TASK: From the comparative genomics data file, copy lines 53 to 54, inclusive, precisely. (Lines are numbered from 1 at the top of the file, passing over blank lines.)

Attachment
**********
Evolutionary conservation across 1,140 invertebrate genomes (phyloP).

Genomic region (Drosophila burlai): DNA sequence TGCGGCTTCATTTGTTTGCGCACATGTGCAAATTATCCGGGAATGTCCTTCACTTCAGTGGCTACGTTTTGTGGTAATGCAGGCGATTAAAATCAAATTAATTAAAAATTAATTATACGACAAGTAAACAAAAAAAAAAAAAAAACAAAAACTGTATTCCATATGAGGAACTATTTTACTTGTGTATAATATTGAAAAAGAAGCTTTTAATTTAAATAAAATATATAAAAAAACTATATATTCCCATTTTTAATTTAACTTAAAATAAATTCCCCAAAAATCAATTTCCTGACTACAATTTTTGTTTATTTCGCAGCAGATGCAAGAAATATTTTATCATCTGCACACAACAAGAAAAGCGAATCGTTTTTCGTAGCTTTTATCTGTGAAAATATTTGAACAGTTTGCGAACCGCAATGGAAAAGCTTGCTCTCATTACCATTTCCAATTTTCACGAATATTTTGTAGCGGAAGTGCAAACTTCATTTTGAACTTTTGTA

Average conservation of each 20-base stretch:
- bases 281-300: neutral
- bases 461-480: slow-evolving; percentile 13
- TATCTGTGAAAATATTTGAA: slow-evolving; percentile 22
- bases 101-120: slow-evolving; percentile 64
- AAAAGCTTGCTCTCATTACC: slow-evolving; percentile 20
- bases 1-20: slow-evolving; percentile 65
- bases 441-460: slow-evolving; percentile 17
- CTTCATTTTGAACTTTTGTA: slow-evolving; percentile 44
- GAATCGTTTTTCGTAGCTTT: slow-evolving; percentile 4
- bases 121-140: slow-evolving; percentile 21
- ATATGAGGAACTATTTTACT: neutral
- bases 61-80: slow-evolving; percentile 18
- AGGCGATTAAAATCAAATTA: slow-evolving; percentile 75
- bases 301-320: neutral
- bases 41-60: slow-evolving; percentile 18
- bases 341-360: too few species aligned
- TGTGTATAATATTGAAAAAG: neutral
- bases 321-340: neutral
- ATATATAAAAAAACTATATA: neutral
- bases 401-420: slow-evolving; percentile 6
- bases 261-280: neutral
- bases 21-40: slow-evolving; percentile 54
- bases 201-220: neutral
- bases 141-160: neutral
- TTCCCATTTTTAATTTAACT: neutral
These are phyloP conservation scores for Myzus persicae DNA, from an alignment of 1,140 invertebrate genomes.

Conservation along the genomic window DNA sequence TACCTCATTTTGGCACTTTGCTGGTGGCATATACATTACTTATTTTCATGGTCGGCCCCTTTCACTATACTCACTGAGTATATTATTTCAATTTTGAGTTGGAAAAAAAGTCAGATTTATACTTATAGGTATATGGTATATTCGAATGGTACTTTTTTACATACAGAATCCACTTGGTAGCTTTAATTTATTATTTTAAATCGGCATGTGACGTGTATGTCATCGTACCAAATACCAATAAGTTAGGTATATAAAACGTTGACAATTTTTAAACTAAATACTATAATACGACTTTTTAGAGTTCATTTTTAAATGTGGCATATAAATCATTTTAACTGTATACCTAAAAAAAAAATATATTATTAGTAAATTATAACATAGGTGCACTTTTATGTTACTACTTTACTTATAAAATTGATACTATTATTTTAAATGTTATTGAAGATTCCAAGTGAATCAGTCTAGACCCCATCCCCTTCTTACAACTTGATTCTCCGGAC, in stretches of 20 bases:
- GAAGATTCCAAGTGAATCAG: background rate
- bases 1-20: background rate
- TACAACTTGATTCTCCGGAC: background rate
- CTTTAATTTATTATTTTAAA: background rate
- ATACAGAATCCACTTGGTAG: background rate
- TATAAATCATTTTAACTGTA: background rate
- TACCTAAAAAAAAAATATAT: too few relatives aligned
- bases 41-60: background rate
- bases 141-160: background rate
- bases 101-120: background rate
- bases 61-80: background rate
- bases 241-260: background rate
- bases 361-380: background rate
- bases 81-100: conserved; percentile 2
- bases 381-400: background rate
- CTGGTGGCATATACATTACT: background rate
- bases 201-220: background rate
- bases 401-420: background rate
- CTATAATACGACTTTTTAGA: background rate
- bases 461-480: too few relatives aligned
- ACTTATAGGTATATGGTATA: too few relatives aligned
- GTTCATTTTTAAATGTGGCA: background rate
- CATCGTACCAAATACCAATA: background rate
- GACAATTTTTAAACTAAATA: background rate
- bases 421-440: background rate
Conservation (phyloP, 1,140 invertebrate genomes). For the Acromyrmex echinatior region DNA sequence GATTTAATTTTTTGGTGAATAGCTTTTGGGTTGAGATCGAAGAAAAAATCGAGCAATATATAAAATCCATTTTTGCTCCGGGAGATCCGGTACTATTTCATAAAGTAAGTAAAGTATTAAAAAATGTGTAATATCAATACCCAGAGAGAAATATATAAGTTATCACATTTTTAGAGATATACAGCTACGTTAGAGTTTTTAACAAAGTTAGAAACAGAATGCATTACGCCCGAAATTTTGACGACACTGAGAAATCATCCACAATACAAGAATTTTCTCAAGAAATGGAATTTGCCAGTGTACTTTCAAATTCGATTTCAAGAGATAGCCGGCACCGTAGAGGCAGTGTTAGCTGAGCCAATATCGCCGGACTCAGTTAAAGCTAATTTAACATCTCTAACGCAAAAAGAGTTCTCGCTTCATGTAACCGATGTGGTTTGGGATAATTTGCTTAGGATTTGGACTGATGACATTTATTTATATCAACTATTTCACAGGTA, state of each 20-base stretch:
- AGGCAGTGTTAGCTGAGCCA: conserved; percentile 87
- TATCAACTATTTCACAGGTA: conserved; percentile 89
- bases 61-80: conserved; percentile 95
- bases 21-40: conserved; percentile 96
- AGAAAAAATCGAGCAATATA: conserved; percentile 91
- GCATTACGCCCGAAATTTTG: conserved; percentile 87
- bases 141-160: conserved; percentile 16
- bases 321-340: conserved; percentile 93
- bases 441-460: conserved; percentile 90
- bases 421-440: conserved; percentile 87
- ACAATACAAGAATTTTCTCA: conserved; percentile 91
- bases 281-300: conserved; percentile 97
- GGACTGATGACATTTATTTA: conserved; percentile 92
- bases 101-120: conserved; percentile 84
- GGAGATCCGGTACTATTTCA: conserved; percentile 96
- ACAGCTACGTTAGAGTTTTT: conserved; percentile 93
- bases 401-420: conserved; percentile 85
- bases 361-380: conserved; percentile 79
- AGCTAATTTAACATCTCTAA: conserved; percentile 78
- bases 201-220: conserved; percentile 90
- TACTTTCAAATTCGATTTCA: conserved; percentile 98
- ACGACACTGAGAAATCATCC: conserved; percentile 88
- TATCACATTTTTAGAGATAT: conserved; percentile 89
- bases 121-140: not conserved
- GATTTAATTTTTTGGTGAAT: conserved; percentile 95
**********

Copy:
- CATCGTACCAAATACCAATA: background rate
- GACAATTTTTAAACTAAATA: background rate